Jeremy Hurst: Value, Improvement & Curiosity — Issue #64

Unbundling vs rebundling. Skins on skins on skins. Talking shit. The pedagogy of conflict. Are you in the job loop or the knowledge loop?

Business & Money

The internet has enabled what many refer to as “the great unbundling.” That is, previously bundled services have been broken down into constituent parts. Take newspapers for example. These outlets used to consist of news, entertainment, classifieds and advertising. Now we have media firms still handling news and entertainment, but the classifieds and advertising have been syphoned off by digital upstarts. Craigslist has swallowed up much of the classified, sites like Zillow & Redfin handle real estate listings, job postings are handled by Monster & Linkedin, and digital ads have been taken over by Google & Facebook. Because distribution costs have basically gone to zero on the internet, consumers can circumnavigate the large incumbents and seek out exactly what they’re looking for at any given time.

What’s interesting, though, is that I’d say we’re now in an era of re-bundling. In music for example, we saw the unbundling era when consumers stopped purchasing full albums in favor of single tracks via Napster, Limewire, Kazaa and more legitimately Apple’s iTunes. But now we have the “all-you-can-eat” models of Spotify and Apple Music. We haven’t returned to full albums, but instead now get the entire catalogue of all music in existence for a low monthly fee. As it turns out, the modern bundle is far bigger than the bundle of yesteryear.

And bundles are a great thing. Let’s take a quick moment to look at bundle economics to understand why. Let’s pretend we operating a lemonade stand. We sell lemonade and sugar cookies (I know, not your run of the mill lemonade stand 😉 ). Customer A is willing to pay $1 for lemonade and $3 for a cookie, while customer B is willing to pay $1 for a cookie and $3 for lemonade. If we sell items a la carte, we maximize revenue by pricing both lemonade and cookies at $3 each. If both customers visit our stand today, we’ll pocket $6 (we sell one of each item) and both leave slightly unsatisfied. However, if we create a cookie + lemonade bundle for $4, both customers will gladly buy the bundle, allowing us realize $8 of revenue. Both people are happier and we make more money.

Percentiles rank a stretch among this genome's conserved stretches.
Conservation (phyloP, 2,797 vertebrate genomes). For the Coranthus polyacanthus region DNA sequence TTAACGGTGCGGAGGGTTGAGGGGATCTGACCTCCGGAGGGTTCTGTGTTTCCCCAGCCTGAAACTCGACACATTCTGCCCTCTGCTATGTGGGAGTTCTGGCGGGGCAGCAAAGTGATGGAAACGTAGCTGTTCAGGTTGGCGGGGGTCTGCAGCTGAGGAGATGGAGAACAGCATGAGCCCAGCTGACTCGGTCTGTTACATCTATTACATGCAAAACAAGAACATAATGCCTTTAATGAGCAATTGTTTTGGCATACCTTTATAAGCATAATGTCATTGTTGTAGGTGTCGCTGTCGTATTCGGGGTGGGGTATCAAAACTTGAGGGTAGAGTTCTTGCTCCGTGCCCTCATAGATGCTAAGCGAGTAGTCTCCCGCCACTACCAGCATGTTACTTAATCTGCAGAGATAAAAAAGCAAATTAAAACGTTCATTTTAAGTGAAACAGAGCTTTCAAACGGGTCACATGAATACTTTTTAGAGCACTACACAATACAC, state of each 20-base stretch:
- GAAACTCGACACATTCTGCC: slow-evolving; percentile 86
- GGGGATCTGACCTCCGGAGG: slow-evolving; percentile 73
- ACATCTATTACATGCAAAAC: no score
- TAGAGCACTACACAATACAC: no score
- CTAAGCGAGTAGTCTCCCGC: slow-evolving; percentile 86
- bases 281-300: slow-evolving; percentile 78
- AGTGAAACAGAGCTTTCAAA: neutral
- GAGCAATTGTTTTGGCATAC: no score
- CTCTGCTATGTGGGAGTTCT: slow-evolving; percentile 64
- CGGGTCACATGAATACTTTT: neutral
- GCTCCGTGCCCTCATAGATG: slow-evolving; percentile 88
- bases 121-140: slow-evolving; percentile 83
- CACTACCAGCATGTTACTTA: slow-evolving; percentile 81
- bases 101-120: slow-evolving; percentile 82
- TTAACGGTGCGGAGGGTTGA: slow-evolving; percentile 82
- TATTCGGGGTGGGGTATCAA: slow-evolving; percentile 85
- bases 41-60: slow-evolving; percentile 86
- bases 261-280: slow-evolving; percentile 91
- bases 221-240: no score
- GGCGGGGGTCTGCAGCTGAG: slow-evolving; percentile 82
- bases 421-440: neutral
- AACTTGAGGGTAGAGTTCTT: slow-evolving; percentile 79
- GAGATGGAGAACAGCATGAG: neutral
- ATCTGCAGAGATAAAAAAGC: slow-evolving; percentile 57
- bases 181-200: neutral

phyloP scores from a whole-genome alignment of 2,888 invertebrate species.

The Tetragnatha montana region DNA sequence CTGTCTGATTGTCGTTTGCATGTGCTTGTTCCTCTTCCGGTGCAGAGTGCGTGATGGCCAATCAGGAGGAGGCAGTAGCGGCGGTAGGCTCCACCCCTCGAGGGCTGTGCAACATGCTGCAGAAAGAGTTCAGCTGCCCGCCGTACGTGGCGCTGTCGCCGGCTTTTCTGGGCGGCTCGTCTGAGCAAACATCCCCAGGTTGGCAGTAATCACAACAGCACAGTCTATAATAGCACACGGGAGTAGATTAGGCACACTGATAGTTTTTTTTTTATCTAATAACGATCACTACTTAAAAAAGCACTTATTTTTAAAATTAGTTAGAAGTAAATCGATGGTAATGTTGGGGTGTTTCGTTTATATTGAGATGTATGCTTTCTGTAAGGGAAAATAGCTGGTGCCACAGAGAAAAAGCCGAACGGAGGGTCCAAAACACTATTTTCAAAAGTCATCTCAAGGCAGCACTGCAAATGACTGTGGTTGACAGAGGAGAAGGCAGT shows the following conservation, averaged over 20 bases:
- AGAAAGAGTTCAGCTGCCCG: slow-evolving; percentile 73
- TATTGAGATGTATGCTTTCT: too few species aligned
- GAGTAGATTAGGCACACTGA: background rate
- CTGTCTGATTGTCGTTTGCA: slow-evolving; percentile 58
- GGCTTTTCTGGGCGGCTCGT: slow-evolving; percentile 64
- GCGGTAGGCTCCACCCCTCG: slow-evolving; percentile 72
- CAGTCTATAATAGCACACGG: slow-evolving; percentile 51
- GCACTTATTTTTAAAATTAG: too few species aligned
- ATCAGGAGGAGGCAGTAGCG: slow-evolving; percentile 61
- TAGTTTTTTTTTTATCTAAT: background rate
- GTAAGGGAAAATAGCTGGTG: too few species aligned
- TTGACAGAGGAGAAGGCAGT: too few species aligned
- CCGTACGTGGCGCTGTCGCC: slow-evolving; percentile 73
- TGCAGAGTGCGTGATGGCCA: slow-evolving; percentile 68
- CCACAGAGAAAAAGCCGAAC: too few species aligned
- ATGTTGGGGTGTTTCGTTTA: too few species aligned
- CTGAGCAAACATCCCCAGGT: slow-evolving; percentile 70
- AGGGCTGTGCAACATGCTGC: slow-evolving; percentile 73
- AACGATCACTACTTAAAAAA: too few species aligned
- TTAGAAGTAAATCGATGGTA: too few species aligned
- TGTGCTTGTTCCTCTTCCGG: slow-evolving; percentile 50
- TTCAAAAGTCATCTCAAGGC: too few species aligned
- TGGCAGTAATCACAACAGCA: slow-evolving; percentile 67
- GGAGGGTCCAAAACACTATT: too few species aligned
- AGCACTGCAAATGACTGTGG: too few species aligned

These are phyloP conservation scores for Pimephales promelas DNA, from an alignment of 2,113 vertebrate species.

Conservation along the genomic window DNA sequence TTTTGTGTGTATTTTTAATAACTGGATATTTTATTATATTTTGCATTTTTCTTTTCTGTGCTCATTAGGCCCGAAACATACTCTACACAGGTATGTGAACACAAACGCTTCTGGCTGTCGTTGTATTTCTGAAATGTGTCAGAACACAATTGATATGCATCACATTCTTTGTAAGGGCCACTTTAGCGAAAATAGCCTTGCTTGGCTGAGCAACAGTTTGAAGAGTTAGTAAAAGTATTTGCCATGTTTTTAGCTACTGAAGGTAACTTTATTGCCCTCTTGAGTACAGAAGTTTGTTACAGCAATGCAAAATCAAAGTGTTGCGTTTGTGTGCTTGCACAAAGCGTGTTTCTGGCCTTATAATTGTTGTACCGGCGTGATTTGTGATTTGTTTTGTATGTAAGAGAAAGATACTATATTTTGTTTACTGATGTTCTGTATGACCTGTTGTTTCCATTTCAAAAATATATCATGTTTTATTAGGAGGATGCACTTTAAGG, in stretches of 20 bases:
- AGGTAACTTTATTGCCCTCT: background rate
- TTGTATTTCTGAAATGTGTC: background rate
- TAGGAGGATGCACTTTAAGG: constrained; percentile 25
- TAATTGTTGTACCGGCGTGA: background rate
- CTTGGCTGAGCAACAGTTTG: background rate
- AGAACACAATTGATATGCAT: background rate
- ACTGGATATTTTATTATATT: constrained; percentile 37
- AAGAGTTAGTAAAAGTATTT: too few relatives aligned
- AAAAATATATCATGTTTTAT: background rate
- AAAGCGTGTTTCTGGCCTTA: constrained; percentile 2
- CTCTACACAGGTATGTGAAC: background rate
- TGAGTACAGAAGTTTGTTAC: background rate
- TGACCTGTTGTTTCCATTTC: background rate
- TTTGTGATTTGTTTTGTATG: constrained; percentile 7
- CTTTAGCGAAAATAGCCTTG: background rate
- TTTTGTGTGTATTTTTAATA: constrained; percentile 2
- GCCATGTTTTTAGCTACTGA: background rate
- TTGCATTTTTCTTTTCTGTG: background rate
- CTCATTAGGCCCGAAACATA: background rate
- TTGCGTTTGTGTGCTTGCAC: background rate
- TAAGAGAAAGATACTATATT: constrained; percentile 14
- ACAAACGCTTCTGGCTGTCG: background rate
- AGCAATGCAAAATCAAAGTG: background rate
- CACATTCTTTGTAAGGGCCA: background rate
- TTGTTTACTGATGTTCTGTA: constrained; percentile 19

So bundles are a great thing, as long as they are driving significant value. And I’d say that the bundles of today are getting more and more valuable to drive customer loyalty. Amazon Prime is a great example. It started as a free shipping service, and has now grown to include streaming video, music, free ebooks and who knows what else. And while many of these services that are not obviously complementary, they add value to the overall bundle none the less.

Human Progress

What do my fingernail,


and an impala

have in common? They all share a brownish/tan coloration…

That, and the fact that my fingernail, Dutch’s beautiful coat and the horns of an Impala are all made up a protein called keratin. Here’s a great example of how nature restructures and repackages molecules for use in different ways.